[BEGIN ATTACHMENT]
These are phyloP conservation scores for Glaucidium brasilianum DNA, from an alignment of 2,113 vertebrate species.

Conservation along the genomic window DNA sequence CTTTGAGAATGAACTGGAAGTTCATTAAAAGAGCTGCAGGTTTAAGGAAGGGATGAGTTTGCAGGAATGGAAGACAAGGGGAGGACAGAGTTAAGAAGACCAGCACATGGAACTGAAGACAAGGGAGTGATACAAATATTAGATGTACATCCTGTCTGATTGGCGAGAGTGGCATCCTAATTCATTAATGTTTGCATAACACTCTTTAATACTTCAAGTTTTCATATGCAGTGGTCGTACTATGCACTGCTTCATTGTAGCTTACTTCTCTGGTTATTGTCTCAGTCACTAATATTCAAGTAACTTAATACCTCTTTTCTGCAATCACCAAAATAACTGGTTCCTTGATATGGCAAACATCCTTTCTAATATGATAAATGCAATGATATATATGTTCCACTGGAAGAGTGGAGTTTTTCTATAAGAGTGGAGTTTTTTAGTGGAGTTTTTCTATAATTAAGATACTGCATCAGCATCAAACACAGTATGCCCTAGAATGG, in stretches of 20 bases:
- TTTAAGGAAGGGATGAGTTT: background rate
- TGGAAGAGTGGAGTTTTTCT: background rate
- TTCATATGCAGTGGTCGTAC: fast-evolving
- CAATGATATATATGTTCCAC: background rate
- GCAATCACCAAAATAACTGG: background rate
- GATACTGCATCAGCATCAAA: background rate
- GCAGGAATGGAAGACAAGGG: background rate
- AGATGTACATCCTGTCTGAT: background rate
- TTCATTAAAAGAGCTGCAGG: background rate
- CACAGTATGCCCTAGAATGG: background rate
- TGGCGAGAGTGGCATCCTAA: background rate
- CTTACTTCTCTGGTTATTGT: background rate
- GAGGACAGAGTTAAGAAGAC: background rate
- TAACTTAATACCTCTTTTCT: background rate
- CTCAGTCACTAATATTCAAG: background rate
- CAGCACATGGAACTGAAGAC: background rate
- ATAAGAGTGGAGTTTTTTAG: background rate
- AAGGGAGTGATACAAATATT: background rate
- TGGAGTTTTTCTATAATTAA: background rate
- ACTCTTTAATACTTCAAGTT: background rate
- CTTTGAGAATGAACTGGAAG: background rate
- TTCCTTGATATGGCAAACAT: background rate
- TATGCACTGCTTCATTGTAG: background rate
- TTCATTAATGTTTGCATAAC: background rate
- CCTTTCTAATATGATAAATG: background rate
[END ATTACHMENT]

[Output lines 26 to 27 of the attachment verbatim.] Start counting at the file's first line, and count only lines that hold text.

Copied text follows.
- TTCATTAATGTTTGCATAAC: background rate
- CCTTTCTAATATGATAAATG: background rate